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Coffee? I’m starting to feel the pressure. How many times can I describe really good coffee? It was really good coffee. Smooth, flavoursome.

Bianco 43 covered the cost of this meal. I am sure I saw a skip in my husband’s step as we left.

* yes. I know. It was deliberate.

43 Greenwich Church St, London
020 8858 2668

The Turkish Coffee Arrived and it was not Nescafe, A Review if Helva in Greenwich

Helva Interior

Helva Interior

There’s nothing like Meze. It solves all of your menu woes… You don’t have to pick, just have a bit of everything. The Meze however at Helva was only of starters, cruelly evading the exciting grills also on the menu, so we did what every self respecting food fan does, and ordered the mixed grill too. The waitress looked confused and after a pause asked us if we wanted both at the same time. Then she pulled over an extra table, so that she would have room for all the Meze.

2 tables of Mexe

2 tables of Mexe

Personally, I think that without the deep fried stuff… Calamari, whitebait, this would not have been such a difficult job to eat in its entirety. Deep fried halloumi could stay though. This was one of the best specimens I have tried, lightly herbed and with lemon juice. Also exceptional was the flavour of the garlic mushrooms and the bread so light it was inline savoury brioche- as if it had been steamed in the cooking. The lahmacun, mince sauce on flat bread was also finished pretty quick. The humous was not as good as the one that I made (on the advice of Ottolenghi’s Jerusalem). My husband said this before I did, btw.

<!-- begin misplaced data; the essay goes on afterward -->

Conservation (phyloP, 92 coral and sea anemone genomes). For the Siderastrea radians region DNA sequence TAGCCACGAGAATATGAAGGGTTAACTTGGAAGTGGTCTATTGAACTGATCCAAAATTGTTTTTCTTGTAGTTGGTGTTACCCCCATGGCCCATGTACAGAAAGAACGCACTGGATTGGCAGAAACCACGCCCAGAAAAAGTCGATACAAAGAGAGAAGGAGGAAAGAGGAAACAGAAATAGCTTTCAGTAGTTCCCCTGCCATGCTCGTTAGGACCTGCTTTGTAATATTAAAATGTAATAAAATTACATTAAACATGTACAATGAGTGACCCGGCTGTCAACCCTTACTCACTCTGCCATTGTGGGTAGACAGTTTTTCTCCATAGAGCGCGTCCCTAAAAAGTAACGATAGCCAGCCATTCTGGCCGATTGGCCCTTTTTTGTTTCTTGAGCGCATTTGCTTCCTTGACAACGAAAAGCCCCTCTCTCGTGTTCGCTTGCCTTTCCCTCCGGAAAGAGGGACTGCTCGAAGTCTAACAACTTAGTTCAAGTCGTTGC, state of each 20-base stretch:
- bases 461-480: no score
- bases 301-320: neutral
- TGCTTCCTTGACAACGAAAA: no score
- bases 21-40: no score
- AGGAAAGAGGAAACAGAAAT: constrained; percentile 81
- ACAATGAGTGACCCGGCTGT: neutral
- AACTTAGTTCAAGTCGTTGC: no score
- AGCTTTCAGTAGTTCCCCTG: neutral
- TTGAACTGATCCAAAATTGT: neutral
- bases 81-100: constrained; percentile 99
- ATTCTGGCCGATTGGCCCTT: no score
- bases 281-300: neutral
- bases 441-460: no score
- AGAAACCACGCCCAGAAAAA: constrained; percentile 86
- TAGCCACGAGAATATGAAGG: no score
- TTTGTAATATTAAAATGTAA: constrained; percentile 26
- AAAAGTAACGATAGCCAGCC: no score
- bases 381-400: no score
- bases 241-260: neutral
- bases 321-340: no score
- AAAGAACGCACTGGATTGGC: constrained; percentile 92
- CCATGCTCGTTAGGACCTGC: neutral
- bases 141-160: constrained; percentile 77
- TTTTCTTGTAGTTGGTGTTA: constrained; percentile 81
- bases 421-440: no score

Light Turkish bread

Light Turkish bread

The iskender, the mixed grill, was exactly what grills should be, and in this instance came with yogurt, butter and bread sauce. Why would that taste so good? Have i ever served cornflakes and milk and Rice Krispie sauce with my grills? No. But after tasting this combination, maybe i should. The cankaya- (turkish wine) however was nothing much… But given the brave decision of the menu not to have a single Sauvignon blanc, I gave it a shot.

Iskender

Iskender

We did a respectable job of finishing dinner. I say respectable, although there was an almost indecent speed of completion in our part. Just a bit of whitebait and 2 slices of bread remained. It was like the loaves and fishes in reverse.
We didn’t even have the manners to decline the dessert menu. (Actually these were just thrust upon us, depriving us of the chance to make jokes a out how greedy we were being and thus divert from the fact that we were being greedy).

My oh so noble attempts to remain authentic led me to a turkish dessert and a turkish coffee. The Helva arrived looking unexpectedly like polenta and with very little taste of sesame. I was quite taken aback by how different it was from every other helva experience have ever had – even in Turkey, and even now i am wondering if it was an elaborate ruse to assess whether i knew anything about turkish cuisine and hence pass off the nescafe as turkish coffee.

My husband ordered only ice cream and was disappointed by the neopoliatan options available. We think he offended them with his lack of turkish attempts, because while mine was sparkling with hundreds and thousands, this was what arrived for him